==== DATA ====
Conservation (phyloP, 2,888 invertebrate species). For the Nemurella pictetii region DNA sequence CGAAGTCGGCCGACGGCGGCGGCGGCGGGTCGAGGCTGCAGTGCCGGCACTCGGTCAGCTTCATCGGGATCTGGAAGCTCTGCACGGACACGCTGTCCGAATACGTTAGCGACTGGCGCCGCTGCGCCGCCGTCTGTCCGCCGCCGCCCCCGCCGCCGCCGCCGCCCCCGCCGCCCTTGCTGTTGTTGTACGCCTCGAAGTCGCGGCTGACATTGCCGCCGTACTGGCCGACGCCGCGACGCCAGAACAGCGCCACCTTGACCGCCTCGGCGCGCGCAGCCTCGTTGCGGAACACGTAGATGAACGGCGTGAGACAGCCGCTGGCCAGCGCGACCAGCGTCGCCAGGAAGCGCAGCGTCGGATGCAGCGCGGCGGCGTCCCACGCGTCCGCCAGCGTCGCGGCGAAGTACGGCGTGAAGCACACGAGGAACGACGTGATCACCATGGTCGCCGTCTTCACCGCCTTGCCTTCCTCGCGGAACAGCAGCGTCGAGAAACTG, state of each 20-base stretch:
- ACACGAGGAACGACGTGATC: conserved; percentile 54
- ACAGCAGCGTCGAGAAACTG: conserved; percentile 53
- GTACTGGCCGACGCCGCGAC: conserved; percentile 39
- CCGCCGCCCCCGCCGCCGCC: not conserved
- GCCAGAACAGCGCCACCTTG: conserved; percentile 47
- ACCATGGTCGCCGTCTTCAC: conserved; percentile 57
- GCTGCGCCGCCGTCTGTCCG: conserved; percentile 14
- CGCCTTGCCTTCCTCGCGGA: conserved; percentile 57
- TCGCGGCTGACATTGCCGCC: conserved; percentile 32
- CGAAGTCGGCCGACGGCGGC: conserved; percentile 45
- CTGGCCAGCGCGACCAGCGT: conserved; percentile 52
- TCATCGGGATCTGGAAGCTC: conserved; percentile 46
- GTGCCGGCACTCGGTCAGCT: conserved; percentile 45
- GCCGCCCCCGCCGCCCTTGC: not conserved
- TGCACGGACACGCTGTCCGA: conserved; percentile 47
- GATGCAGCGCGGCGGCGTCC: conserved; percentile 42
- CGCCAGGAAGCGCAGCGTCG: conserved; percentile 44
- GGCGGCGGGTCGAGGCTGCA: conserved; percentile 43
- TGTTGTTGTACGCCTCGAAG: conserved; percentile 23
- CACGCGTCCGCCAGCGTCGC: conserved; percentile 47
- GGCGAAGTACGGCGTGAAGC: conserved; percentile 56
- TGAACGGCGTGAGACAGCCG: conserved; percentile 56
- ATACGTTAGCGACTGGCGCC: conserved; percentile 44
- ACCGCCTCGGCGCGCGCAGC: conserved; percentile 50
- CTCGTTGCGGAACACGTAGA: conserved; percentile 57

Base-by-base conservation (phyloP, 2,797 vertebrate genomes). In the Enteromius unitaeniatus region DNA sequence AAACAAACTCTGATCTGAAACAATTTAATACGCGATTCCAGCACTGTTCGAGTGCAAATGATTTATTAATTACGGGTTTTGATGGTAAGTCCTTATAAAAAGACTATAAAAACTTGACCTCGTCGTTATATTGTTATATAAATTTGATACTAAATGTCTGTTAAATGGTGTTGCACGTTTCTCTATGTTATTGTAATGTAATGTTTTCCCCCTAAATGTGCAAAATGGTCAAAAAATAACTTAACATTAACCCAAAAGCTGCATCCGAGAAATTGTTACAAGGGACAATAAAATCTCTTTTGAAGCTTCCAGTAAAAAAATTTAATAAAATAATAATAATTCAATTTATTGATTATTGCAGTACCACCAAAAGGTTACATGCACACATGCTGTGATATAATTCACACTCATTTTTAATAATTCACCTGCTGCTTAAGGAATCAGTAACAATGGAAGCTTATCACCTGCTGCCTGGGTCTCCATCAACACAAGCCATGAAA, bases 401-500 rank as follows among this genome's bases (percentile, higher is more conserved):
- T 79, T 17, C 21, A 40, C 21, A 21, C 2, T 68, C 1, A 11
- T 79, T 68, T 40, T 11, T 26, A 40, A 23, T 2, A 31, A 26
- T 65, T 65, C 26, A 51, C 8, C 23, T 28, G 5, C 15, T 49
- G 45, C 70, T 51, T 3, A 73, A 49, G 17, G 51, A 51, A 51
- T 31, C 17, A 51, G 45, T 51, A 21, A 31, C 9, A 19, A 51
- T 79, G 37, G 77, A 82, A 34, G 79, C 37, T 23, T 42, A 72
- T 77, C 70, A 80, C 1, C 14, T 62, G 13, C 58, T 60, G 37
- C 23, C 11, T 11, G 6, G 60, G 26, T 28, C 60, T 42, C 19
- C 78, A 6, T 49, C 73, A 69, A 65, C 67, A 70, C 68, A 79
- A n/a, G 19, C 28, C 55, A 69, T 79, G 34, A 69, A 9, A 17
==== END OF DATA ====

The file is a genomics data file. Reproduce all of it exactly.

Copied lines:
Conservation (phyloP, 2,888 invertebrate species). For the Nemurella pictetii region DNA sequence CGAAGTCGGCCGACGGCGGCGGCGGCGGGTCGAGGCTGCAGTGCCGGCACTCGGTCAGCTTCATCGGGATCTGGAAGCTCTGCACGGACACGCTGTCCGAATACGTTAGCGACTGGCGCCGCTGCGCCGCCGTCTGTCCGCCGCCGCCCCCGCCGCCGCCGCCGCCCCCGCCGCCCTTGCTGTTGTTGTACGCCTCGAAGTCGCGGCTGACATTGCCGCCGTACTGGCCGACGCCGCGACGCCAGAACAGCGCCACCTTGACCGCCTCGGCGCGCGCAGCCTCGTTGCGGAACACGTAGATGAACGGCGTGAGACAGCCGCTGGCCAGCGCGACCAGCGTCGCCAGGAAGCGCAGCGTCGGATGCAGCGCGGCGGCGTCCCACGCGTCCGCCAGCGTCGCGGCGAAGTACGGCGTGAAGCACACGAGGAACGACGTGATCACCATGGTCGCCGTCTTCACCGCCTTGCCTTCCTCGCGGAACAGCAGCGTCGAGAAACTG, state of each 20-base stretch:
- ACACGAGGAACGACGTGATC: conserved; percentile 54
- ACAGCAGCGTCGAGAAACTG: conserved; percentile 53
- GTACTGGCCGACGCCGCGAC: conserved; percentile 39
- CCGCCGCCCCCGCCGCCGCC: not conserved
- GCCAGAACAGCGCCACCTTG: conserved; percentile 47
- ACCATGGTCGCCGTCTTCAC: conserved; percentile 57
- GCTGCGCCGCCGTCTGTCCG: conserved; percentile 14
- CGCCTTGCCTTCCTCGCGGA: conserved; percentile 57
- TCGCGGCTGACATTGCCGCC: conserved; percentile 32
- CGAAGTCGGCCGACGGCGGC: conserved; percentile 45
- CTGGCCAGCGCGACCAGCGT: conserved; percentile 52
- TCATCGGGATCTGGAAGCTC: conserved; percentile 46
- GTGCCGGCACTCGGTCAGCT: conserved; percentile 45
- GCCGCCCCCGCCGCCCTTGC: not conserved
- TGCACGGACACGCTGTCCGA: conserved; percentile 47
- GATGCAGCGCGGCGGCGTCC: conserved; percentile 42
- CGCCAGGAAGCGCAGCGTCG: conserved; percentile 44
- GGCGGCGGGTCGAGGCTGCA: conserved; percentile 43
- TGTTGTTGTACGCCTCGAAG: conserved; percentile 23
- CACGCGTCCGCCAGCGTCGC: conserved; percentile 47
- GGCGAAGTACGGCGTGAAGC: conserved; percentile 56
- TGAACGGCGTGAGACAGCCG: conserved; percentile 56
- ATACGTTAGCGACTGGCGCC: conserved; percentile 44
- ACCGCCTCGGCGCGCGCAGC: conserved; percentile 50
- CTCGTTGCGGAACACGTAGA: conserved; percentile 57

Base-by-base conservation (phyloP, 2,797 vertebrate genomes). In the Enteromius unitaeniatus region DNA sequence AAACAAACTCTGATCTGAAACAATTTAATACGCGATTCCAGCACTGTTCGAGTGCAAATGATTTATTAATTACGGGTTTTGATGGTAAGTCCTTATAAAAAGACTATAAAAACTTGACCTCGTCGTTATATTGTTATATAAATTTGATACTAAATGTCTGTTAAATGGTGTTGCACGTTTCTCTATGTTATTGTAATGTAATGTTTTCCCCCTAAATGTGCAAAATGGTCAAAAAATAACTTAACATTAACCCAAAAGCTGCATCCGAGAAATTGTTACAAGGGACAATAAAATCTCTTTTGAAGCTTCCAGTAAAAAAATTTAATAAAATAATAATAATTCAATTTATTGATTATTGCAGTACCACCAAAAGGTTACATGCACACATGCTGTGATATAATTCACACTCATTTTTAATAATTCACCTGCTGCTTAAGGAATCAGTAACAATGGAAGCTTATCACCTGCTGCCTGGGTCTCCATCAACACAAGCCATGAAA, bases 401-500 rank as follows among this genome's bases (percentile, higher is more conserved):
- T 79, T 17, C 21, A 40, C 21, A 21, C 2, T 68, C 1, A 11
- T 79, T 68, T 40, T 11, T 26, A 40, A 23, T 2, A 31, A 26
- T 65, T 65, C 26, A 51, C 8, C 23, T 28, G 5, C 15, T 49
- G 45, C 70, T 51, T 3, A 73, A 49, G 17, G 51, A 51, A 51
- T 31, C 17, A 51, G 45, T 51, A 21, A 31, C 9, A 19, A 51
- T 79, G 37, G 77, A 82, A 34, G 79, C 37, T 23, T 42, A 72
- T 77, C 70, A 80, C 1, C 14, T 62, G 13, C 58, T 60, G 37
- C 23, C 11, T 11, G 6, G 60, G 26, T 28, C 60, T 42, C 19
- C 78, A 6, T 49, C 73, A 69, A 65, C 67, A 70, C 68, A 79
- A n/a, G 19, C 28, C 55, A 69, T 79, G 34, A 69, A 9, A 17